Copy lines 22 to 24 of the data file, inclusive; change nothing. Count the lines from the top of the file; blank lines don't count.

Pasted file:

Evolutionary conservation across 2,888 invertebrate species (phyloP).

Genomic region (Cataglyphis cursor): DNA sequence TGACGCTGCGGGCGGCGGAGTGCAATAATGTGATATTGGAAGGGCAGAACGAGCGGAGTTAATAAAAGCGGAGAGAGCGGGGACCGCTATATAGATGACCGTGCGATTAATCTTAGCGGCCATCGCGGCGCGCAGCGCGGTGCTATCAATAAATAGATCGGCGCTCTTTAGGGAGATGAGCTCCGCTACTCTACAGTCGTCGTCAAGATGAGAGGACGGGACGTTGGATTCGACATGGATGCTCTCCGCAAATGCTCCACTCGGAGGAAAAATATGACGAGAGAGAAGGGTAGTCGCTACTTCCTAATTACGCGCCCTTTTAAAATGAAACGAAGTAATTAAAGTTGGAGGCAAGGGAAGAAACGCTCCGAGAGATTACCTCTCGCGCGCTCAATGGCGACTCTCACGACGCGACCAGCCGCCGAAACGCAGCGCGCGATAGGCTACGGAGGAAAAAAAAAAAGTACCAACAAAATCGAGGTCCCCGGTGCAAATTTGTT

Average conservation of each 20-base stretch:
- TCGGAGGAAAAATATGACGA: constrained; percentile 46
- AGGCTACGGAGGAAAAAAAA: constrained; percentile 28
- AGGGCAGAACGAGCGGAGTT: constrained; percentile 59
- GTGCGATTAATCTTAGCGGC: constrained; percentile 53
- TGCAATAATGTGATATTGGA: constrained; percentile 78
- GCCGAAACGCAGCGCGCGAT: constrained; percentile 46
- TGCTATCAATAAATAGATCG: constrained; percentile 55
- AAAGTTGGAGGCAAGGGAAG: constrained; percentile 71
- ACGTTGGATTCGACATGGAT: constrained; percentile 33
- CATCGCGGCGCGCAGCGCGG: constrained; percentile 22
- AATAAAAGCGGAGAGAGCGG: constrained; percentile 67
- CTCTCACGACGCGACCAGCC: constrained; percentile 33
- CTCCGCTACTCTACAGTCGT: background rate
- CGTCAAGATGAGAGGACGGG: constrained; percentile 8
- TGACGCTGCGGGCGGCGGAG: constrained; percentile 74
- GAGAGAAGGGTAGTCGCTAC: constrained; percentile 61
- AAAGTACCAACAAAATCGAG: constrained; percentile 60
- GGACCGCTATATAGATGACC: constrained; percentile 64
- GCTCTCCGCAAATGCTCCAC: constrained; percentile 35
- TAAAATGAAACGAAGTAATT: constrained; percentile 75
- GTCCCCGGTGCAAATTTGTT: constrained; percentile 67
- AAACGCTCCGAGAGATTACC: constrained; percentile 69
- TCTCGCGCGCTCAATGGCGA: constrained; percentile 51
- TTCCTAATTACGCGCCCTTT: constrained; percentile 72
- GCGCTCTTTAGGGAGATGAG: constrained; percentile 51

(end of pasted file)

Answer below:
- GCTCTCCGCAAATGCTCCAC: constrained; percentile 35
- TAAAATGAAACGAAGTAATT: constrained; percentile 75
- GTCCCCGGTGCAAATTTGTT: constrained; percentile 67